Can A Kerosene Heater Be Used Indoors?

safe kerosene heating massachusettsKerosene heaters can provide a potent source of heat – but they require special considerations when it comes to using them in your Massachusetts home or work space.

Kerosene Heating Basics

Don’t know much about kerosene heaters? Here are the basics.

  • A kerosene heater operates much like a kerosene lamp you might use for camping: a fiberglass or cotton wick is integrated within a burner, which is mounted above a kerosene-filled tank. The kerosene is drawn by capillary action from a tank into the wick, which is then lit.
  • K-1 is the only grade of kerosene suitable for indoor use; lesser quality fuels will cause safety and efficiency problems.
  • Kerosene should only be stored:
    • in a cool, dark, dry place away from the living areas and away from heat sources;
    • in a new, clean, sealed container (plastic milk containers, jugs, and gasoline cans are unsafe and will contaminate the fuel, which can cause problems with your wick)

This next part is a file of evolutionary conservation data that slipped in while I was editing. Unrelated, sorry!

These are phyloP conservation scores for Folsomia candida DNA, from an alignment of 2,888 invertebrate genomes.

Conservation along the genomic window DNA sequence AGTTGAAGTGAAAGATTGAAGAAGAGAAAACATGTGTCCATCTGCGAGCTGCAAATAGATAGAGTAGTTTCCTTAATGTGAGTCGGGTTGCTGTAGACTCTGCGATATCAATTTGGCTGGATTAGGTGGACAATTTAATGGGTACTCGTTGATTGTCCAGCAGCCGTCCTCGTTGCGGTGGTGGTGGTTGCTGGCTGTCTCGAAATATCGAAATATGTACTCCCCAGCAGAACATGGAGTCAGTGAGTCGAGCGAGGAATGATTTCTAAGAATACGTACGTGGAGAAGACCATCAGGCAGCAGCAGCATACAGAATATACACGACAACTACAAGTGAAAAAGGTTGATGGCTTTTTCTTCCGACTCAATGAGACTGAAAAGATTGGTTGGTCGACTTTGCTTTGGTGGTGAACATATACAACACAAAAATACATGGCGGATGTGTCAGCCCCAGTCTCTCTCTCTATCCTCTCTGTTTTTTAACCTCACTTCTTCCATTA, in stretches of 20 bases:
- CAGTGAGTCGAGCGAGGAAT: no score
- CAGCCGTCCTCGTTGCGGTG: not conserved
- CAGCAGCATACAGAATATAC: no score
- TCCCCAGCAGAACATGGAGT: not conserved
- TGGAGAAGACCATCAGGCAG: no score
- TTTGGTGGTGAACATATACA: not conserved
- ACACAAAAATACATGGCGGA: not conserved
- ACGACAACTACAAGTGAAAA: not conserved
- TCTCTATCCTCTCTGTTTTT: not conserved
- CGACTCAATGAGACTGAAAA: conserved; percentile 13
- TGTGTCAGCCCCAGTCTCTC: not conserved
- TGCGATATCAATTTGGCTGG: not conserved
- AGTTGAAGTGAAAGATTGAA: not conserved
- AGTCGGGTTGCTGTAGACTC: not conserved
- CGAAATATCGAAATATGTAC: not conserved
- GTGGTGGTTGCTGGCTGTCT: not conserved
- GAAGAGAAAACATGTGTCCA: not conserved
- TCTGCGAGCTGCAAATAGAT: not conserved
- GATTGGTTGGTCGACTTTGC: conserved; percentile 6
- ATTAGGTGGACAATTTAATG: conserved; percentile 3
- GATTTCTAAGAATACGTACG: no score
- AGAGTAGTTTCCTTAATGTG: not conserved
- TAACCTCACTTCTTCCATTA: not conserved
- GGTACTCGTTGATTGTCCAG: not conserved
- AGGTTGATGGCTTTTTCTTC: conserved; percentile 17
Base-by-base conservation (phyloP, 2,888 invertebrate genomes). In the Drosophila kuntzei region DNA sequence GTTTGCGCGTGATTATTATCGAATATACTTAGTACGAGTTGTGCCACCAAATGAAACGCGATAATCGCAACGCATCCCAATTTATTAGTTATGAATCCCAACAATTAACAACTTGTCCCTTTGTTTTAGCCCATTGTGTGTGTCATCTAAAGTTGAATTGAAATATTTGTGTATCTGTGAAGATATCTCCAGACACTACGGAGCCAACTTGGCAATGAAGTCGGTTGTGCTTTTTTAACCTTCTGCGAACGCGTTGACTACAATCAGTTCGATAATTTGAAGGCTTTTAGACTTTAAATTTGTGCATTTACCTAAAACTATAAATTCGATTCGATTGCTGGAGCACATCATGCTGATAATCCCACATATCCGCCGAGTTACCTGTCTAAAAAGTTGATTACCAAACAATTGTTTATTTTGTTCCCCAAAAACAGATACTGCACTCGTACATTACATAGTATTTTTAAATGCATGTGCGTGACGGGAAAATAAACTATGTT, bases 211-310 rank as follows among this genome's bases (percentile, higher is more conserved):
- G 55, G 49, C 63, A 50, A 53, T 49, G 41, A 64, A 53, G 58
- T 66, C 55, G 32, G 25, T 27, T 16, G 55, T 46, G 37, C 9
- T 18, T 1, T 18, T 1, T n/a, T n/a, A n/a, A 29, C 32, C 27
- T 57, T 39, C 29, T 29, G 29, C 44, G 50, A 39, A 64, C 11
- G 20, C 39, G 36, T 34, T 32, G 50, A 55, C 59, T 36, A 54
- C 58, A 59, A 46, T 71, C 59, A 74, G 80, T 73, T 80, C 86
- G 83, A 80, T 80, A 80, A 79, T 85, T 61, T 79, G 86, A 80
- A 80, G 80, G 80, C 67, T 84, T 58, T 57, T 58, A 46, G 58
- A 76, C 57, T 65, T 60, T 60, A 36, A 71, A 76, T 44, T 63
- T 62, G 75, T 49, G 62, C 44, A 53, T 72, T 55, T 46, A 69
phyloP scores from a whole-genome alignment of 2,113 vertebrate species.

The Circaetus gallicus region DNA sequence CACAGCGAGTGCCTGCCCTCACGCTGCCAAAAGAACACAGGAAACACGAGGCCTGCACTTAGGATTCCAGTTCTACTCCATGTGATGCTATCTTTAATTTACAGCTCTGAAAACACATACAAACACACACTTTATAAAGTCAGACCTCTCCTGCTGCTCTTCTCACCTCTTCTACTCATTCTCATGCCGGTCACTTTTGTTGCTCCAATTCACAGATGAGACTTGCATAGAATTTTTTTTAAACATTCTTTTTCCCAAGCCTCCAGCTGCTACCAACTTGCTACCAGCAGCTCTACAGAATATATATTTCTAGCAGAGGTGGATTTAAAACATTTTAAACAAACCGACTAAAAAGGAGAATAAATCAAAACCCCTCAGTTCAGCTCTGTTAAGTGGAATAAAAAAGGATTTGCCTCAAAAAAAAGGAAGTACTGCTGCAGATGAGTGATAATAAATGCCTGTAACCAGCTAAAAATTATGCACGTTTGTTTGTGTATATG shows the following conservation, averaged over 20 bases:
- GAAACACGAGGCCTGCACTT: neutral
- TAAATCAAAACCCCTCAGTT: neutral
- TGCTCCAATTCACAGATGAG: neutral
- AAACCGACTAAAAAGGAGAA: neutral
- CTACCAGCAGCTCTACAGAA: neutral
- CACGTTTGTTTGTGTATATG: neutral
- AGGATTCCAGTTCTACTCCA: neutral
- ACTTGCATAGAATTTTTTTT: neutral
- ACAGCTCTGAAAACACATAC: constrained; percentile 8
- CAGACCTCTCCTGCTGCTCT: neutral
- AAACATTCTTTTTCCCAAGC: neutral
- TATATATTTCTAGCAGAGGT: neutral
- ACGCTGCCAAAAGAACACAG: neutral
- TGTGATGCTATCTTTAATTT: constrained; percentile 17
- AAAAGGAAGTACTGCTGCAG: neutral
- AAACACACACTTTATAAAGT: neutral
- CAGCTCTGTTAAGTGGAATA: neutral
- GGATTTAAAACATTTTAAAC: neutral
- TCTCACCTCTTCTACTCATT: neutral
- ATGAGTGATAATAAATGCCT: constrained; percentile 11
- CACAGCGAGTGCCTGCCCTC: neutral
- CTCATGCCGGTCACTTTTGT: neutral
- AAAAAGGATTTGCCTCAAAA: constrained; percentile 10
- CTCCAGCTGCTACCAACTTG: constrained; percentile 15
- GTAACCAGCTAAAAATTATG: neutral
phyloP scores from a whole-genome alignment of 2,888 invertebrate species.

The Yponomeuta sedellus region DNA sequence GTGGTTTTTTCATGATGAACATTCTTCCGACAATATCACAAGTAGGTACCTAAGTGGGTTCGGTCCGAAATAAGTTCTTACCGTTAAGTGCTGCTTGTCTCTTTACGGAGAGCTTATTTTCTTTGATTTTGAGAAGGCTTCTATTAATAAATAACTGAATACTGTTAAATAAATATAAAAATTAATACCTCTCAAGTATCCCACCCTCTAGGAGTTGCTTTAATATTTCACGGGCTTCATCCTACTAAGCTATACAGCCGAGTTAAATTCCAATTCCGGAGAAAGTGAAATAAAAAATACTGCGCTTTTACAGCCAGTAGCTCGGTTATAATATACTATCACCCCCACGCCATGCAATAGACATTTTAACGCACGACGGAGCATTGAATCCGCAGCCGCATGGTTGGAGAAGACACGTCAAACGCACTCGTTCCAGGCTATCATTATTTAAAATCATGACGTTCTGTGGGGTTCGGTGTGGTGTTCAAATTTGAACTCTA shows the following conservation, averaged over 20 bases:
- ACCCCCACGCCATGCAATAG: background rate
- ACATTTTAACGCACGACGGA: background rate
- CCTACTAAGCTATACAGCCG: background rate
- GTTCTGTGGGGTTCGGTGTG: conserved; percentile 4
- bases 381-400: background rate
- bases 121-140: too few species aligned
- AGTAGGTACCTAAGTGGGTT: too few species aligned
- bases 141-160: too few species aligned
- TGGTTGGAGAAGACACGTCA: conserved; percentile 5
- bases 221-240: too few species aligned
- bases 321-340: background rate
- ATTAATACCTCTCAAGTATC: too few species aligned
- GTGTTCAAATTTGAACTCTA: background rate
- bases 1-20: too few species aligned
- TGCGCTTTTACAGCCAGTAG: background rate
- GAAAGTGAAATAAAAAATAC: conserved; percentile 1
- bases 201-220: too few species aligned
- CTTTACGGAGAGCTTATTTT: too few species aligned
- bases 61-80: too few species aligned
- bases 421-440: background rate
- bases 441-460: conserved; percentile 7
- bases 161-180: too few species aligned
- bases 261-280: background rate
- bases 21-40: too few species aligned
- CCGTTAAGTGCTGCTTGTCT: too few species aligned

• for a maximum of six months; over time, kerosene breaks down and absorbs water, which can make it a breeding ground for bacteria and mold that can cause wick-clogging sludge – not to mention health problems.

Using A Kerosene Heater Indoors Safely

If you have a kerosene space heater and want to use it safely indoors, please keep in mind the following kerosene safety tips:

  • Be vigilant about the risks linked to using these heaters; follow all kerosene safety guidelines and kerosene heater ratings.
  • A kerosene heater produces carbon monoxide, just as many other appliances do. Some kerosene heaters emit more carbon monoxide than others, however; always have the heater frequently serviced and clean to keep the levels safe, and be sure to test your carbon monoxide alarms before heating season.
  • The room where a kerosene heater is being used must be adequately vented. Leave doors open if possible and do not use a kerosene heater in a room without doors or windows. A filter can be used for lowering the carbon monoxide emissions.
  • Keep kerosene heaters a safe distance away from anything flammable, including linen, furniture, curtains, etc. Never place anything on top of a kerosene heater when it’s operating.
  • If a kerosene heater runs out of fuel while in operation, let it cool before addressing the issue.
  • Never blend fuel tupes – it could damage the heater and pose a safety risk.
  • Keep children away from kerosene heaters; children should always be supervised when a kerosene heater is operating in the room.

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